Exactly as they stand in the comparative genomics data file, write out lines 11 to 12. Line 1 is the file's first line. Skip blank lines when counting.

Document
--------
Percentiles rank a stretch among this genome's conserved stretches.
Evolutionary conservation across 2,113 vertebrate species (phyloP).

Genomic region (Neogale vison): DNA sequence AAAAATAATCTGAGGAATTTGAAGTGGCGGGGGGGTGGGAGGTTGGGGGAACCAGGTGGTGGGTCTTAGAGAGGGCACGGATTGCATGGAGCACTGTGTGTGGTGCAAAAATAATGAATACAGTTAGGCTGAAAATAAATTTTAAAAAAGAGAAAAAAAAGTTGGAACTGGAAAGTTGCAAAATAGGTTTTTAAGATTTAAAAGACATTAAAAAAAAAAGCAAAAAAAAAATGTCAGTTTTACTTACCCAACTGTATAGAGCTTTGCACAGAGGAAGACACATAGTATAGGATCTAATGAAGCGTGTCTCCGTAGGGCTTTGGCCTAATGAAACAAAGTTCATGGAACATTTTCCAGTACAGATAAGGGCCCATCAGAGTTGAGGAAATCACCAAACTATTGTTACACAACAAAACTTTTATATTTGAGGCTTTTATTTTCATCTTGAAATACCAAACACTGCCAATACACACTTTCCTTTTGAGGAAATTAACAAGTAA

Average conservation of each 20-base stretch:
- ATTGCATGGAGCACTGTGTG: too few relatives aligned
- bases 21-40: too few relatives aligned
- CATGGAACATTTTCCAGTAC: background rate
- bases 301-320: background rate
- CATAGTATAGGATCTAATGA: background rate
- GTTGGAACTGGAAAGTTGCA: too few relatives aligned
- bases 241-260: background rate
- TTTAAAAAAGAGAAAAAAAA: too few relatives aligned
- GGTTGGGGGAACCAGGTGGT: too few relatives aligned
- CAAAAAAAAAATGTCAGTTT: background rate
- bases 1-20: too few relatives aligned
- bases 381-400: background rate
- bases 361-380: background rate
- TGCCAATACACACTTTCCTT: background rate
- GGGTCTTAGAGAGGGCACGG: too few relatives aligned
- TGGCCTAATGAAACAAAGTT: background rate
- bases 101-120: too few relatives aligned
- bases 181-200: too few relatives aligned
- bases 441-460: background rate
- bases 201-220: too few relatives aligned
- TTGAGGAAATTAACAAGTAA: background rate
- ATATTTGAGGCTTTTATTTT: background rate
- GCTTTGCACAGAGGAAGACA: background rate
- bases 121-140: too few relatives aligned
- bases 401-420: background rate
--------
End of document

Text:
- bases 241-260: background rate
- TTTAAAAAAGAGAAAAAAAA: too few relatives aligned